Art history is hardly “herstory”—that is, women are rarely given the attention and value we deserve, despite the fact that we have always, like our male counterparts, not only contributed to, but also caused significant shifts in the direction art takes.

This deep engagement of women in the arts, whether as creators, collectors, or critics, merits recognition not only from scholars, but also from ordinary citizens who ought to have an understanding of history and society that is genuine and free from gender bias.

Such gender bias has lamentably tainted art history since its early days, when women were largely excluded from the study and practice of art for various reasons.

For one, there was the prevailing view that in art, women are more suitable as objects and not subjects. In other words, they are perceived to be more appropriate as passive receivers of the artistic genius of male artists, as sources of inspiration rather than as active creators of objects of art.

Women were also limited by educational opportunities. Male artists were allowed access into formal art training institutions and associated with fine arts such as painting, sculpture, or architecture. On the other hand, female artists were denied entry into these institutions early on, and were associated with crafts or practical arts such as embroidery or basket-making, which were not given as high a regard as the fine arts.

Male artists today still dominate art galleries and exhibitions across the globe, according to the National Museum of Women in the Arts.

Women artists today are also generally paid less than male artists for their work, the same source states.

In art classes, few women make it to the list of artists considered as the greatest in history.

Meantime, many ordinary citizens would be hard-pressed to name even a handful of women artists, as compared to male artists.

These factors are further complicated by issues on class and race, which women in the margins have to confront in addition to the gender issue.

At any rate, what is clear is that the invisibility of women artists in history is not due to her lack of skill or artistic vision; it is the repercussion of complex historical issues that both deliberately and inadvertently privileged the male over the female artist.

In the Philippines, there is no dearth of brilliant women artists, many of whom Prof. Patrick Flores honors in his essay “Birthing Women Artists” on the website of the National Commission for Culture and the Arts.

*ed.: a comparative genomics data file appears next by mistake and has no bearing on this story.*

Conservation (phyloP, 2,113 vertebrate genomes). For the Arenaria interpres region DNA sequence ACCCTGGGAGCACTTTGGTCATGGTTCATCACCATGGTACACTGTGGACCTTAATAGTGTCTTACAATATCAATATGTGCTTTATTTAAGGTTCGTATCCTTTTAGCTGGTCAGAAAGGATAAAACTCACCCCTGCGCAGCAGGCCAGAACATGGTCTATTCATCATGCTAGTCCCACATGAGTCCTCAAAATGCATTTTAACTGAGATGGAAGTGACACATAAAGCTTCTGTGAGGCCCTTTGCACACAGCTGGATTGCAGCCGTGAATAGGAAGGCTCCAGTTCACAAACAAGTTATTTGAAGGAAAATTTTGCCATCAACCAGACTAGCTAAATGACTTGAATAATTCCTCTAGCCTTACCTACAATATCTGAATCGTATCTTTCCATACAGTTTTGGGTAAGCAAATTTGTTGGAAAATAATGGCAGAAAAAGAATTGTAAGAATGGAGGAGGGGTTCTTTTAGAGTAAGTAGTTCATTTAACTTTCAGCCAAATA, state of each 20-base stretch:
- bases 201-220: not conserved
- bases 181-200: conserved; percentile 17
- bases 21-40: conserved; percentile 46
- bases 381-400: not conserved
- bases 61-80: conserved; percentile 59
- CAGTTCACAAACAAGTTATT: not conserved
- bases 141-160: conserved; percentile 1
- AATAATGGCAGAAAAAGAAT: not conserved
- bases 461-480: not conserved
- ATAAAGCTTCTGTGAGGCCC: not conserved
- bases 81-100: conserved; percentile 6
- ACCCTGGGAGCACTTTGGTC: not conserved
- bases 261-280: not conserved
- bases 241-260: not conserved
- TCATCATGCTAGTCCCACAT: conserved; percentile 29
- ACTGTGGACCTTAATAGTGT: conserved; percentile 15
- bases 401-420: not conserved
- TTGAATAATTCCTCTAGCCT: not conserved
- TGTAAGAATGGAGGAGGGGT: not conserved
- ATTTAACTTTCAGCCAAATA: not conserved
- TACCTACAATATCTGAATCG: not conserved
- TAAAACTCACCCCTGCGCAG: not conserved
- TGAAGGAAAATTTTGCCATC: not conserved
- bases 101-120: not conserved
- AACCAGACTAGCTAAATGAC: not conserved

Flores cites the sculptor Pelagia Mendoza y Gotianquin, the first woman student of the Academia de Dibujo y Pintura, a coed school during the Spanish time in the Philippines.

There was also the painter Carmen Zaragoza y Rojas; and Paz Paterno, who painted portraits, still lifes, and landscapes.

Other notable Filipina women artists are:

Anita Magsaysay-Ho, a modernist painter who was hailed in 1958 as one of the six major painters of the country;

Pacita Abad, an Ivatan who focuses on socio-political works of people and primitive masks;

Virginia Ty Navarro, who is known for her sculpture Our Lady Queen of Peace at EDSA;

Rosario “Charito” Bitanga, the nation’s first women abstract artist;

Geraldine Javier, a contemporary artist who blends painting with various media, and said to be one of the most celebrated Southeast Asian artists both in the academic world and in the art market;

Gini Cruz Santos, an animator who worked on numerous Pixar films such as Finding Nemo, Brave, Toy Story 2 and 3, Up, Monsters, Inc., among others;

Yasmin Sison-Ching, known for her abstract expressionist paintings, sculptures, and installations;

Whang Od, a celebrated traditional tattoo artist from Kalinga;

and Helena Alegre, a sculptural jewelry designer from Daet, Camarines Norte.

The good news is that there remains plenty of space for women artists in our society. Institutions are now recognizing their value, albeit the progress is arguably slow.

There is yet no woman, for instance, in the list of National Artists for the Visual Arts as of this writing.

Many women are still discouraged to pursue a career in the arts, even if the art market is booming here and abroad.

It is only proper that we give proper tribute to these women artists by knowing their names and studying how their works not only reflect our society, but also, and more importantly, represent us—our struggles and victories as women and as Filipinos.

After all, their story as women is also our story, and so should it be everyone else’s.



Melissa Villa-Real Basmayor is a writer and visual artist based in Naga City, Philippines.

A member of Salingoy Art Group, her works in watercolor, acrylic, and mixed media, have been part of local and international exhibits.

Her literary works have also seen print in the Philippines and abroad.

A graduate of the University of the Philippines Diliman, she taught Humanities and Creative Writing to university students in Naga City, and continues to give lectures on art appreciation to learners of all ages.

She is co-owner of Lakaw Shoe Design, which offers customized handpainted designs on canvas shoes and other canvas-based products.

She is also one of the founders of ArtSikrap, an online platform for selling arts and crafts.

Presently, she works as Editor-in-Chief of Bicol Standard newspaper, while exploring other media and themes in art.



Pin It on Pinterest

Share This